He was still in hospital on Friday but did not speak to detectives and requested a lawyer, according to police.
Person killed after tornado causes roof collapse at Illinois heavy metal concert
One person has died and 28 were injured after the roof at a heavy metal concert in Illinois collapsed during a storm.
Police in Belvidere, about 50 miles west of Chicago, believe a tornado was to blame and described the scene as “absolute chaos”.
It happened as a violent storm system hit the US south and Midwest, causing widespread damage to homes and businesses and killing at least six other people.
Belvedere fire chief Shawn Schadle said there were 260 people at the Apollo Theatre when the collapse happened at about 7.48pm local time on Friday.
He said emergency workers had to deal with downed power lines outside the venue and also had to rescue someone from a lift.
“I was there within a minute before it came down,” Gabrielle Lewellyn told local station WTVO-TV.
“The winds, when I was walking up to the building, it went like from zero to a thousand within five seconds.”
Ms Lewellyn said people at the gig helped rescue victims from the debris.
“They dragged someone out from the rubble and I sat with him and I held his hand and I was (telling him) ‘It’s going to be okay’,” she said. “I didn’t really know much else what to do.”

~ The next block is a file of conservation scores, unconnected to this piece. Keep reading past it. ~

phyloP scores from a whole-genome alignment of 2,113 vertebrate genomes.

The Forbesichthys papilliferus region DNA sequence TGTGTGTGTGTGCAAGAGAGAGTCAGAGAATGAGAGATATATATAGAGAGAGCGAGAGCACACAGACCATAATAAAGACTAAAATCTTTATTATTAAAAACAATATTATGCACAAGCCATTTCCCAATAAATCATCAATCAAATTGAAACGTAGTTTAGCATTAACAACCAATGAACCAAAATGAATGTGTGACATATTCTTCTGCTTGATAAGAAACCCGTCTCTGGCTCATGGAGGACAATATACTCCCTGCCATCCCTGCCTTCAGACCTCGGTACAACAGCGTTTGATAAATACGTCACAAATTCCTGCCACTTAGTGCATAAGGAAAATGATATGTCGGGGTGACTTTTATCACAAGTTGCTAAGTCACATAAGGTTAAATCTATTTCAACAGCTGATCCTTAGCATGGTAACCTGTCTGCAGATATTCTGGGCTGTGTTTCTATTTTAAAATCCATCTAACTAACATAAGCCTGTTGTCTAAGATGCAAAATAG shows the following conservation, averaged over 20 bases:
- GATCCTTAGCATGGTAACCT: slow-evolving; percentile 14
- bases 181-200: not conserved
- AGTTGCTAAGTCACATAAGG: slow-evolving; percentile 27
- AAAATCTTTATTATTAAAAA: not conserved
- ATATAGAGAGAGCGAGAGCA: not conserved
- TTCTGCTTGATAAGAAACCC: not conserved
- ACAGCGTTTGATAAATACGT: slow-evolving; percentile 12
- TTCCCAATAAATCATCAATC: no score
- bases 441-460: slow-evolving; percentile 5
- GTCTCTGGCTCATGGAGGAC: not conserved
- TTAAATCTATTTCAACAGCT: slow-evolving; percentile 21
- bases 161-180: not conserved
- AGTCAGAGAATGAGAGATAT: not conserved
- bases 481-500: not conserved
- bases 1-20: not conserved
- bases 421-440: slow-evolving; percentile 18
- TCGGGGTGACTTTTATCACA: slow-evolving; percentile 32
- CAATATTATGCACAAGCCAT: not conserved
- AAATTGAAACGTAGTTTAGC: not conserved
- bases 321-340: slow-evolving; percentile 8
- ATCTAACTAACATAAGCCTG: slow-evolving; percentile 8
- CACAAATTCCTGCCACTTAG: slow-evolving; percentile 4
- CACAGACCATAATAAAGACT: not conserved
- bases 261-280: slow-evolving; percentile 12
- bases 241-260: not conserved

Another witness told NBC5 Chicago: “Everybody tried to leave the whole venue through the fire door.
“It was a lot of chaos, so I looked around and saw people in the rubble, and tried to help as many people as possible.”
Five of the 28 people hurt sustained severe injuries, authorities said.
It is unclear which – if any – of the bands on Friday night’s bill had started playing when the collapse happened.
Morbid Angel said they were “sheltering in place” in the aftermath, while Crypta band member Taina Bergamaschi said on Instagram that all the acts were “safe and sound”.
The roof collapse happened as thunderstorms and tornados caused dozens of injuries and damaged homes in states including Arkansas – where a state of emergency was declared – as well as Iowa and Indiana.
It came a week after tornadoes with winds up to 200mph also flattened parts of Mississippi, killing at least 21 people and destroying many homes.
US tornadoes: Three dead and dozens injured as twisters causes widespread destruction including roof collapse during concert
Two people were killed and dozens of people injured after a tornado ripped through the Arkansas capital of Little Rock and surrounding US towns on Friday afternoon.
Elsewhere, a third person died after a theatre roof collapsed in Belvidere, Illinois, during another tornado with 28 people injured as the Midwest struggles with intense and destructive storms.